Vicky Stevwing wasn't sure how to take the 63-year-old white guy in the gray suit handing out campaign brochures at Cattivo. This was, after all, a lesbian bar.
"It was kind of confusing: a straight white man in here," said the 21-year-old Lawrenceville resident.
The candidate was Mark Purcell, one of six people running for state representative in District 20, a vacant post since Don Walko became a judge this year. And while Stevwing is straight, after hearing Purcell's pitch in support of single-payer health care and health benefits for LGBT couples, she says she'll likely vote in a race she hadn't been paying attention to.
Getting people to pay attention is the first battle in District 20, which includes the city's North Side, portions of Lawrenceville and environs, as well some northern suburbs. Residents will be voting twice on May 18: once in a special election to fill the seat for 2010, and once to represent the seat for a full two-year term starting next year.
Meanwhile, presumed front-runner Adam Ravenstahl has been running a low-key campaign, but is still the endorsed Democrat.
In the special election, Ravenstahl, younger brother of Mayor Luke Ravenstahl, faces only libertarian Daryl Putman and conservative Republican Alexandria Dubart, of Reserve, who is campaigning on a Tea Partyish platform of tax cuts, gun rights and job creation. But for the Democratic primary, Ravenstahl faces Purcell, Dan Keller and Tim Tuinstra.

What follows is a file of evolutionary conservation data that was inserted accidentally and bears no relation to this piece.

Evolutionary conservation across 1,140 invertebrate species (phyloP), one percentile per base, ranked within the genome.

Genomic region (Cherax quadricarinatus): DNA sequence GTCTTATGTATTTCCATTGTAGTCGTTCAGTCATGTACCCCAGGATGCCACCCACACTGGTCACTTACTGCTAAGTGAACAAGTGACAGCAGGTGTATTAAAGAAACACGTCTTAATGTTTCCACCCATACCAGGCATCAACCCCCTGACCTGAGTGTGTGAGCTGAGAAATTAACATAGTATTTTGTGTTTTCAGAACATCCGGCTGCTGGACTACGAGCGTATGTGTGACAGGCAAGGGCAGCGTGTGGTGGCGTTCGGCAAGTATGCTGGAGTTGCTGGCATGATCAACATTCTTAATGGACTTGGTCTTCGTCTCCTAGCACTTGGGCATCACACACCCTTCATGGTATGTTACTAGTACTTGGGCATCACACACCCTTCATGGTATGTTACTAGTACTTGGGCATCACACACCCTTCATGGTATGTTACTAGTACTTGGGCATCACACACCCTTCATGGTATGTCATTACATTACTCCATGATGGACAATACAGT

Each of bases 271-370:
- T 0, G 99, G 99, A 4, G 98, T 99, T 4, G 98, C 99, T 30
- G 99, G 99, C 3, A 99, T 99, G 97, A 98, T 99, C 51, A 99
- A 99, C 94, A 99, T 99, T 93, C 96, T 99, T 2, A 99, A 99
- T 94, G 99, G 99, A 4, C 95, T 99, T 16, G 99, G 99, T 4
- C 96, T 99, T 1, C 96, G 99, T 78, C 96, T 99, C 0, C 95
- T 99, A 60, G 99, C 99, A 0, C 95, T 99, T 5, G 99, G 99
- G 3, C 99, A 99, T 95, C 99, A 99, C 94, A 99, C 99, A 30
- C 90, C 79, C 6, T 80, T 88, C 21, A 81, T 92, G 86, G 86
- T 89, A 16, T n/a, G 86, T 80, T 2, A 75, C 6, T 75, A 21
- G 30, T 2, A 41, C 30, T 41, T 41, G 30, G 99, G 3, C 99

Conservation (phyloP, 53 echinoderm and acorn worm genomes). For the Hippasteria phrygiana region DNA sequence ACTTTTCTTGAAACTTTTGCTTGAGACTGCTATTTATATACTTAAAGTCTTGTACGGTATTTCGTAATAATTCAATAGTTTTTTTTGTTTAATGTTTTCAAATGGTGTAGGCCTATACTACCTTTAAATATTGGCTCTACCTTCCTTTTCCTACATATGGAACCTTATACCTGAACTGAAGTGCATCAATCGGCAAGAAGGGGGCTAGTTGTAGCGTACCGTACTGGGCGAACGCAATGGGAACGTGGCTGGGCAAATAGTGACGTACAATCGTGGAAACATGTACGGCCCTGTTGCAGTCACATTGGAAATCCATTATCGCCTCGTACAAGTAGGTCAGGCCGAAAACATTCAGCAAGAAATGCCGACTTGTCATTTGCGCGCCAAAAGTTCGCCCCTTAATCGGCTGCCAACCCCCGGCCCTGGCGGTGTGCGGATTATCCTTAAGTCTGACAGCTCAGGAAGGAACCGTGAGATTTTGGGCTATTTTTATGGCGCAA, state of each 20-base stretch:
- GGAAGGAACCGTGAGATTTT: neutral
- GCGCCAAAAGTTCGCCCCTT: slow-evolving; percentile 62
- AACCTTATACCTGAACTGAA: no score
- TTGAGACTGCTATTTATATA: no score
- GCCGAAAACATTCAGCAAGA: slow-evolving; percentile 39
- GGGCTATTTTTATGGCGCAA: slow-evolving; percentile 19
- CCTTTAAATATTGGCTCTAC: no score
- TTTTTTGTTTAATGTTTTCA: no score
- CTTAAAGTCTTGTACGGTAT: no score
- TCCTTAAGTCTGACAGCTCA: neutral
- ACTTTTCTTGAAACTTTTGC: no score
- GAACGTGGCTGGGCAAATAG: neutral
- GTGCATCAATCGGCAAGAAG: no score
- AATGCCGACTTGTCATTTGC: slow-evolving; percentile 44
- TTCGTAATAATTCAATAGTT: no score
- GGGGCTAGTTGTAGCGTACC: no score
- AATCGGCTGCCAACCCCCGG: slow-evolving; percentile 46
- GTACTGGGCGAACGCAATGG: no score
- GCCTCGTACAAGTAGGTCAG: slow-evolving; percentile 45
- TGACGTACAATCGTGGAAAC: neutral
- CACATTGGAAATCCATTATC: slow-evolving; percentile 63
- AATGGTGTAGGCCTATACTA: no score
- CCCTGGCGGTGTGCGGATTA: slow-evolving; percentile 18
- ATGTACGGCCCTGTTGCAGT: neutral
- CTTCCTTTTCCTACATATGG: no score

Brighton Heights resident Keller, 49, contends that experience in business and the community matters. Keller ran his own company for five years in the early 1990s, and is a loan officer for Princeton Financial Mortgage Bankers. He is also past president of the Brighton Heights Citizen Federation and helped forward an agenda to replace the Shadeland Avenue Bridge. He serves on the Alcosan board and cites the federation's work under his leadership to address odor-control complaints that have since been alleviated.
"Community groups can do mighty things, so I think that's so important in the role of a state representative," he says. "You've got to be effective and you've got to be able to sit and listen."
He has introduced a five-point legislative action plan that calls for, among other things, an outside panel to study the state house and senate and how they run, and recommend changes for efficiency. Keller and Tuinstra have split endorsements from unions often critical of Mayor Ravenstahl: Keller has the backing of the Service Employees International Union, the Laborers District Council of Western Pennsylvania and the International Association of Firefighters.
Keller has a history of financial struggles, however, having been a defendant in four lawsuits filed by creditors. He's also been the subject of tax liens filed by the county and the IRS. All of the liens have since been satisfied, and Keller says they date to a rough patch in his employment history. "My family, like a lot of other people, certainly struggles from time to time."
A Summer Hill resident, Ravenstahl is a business analyst at UPMC Health Plan and has been a Democratic committeeman.
At 25, he's the youngest candidate in the race. But he has the endorsement of the Allegheny County Democratic Committee. (Keller was the only other candidate to seek it.) Given his family connections -- and the fact that at least a dozen committee members are tied to the city's Public Works department, whose boss is the mayor -- the endorsement was no surprise.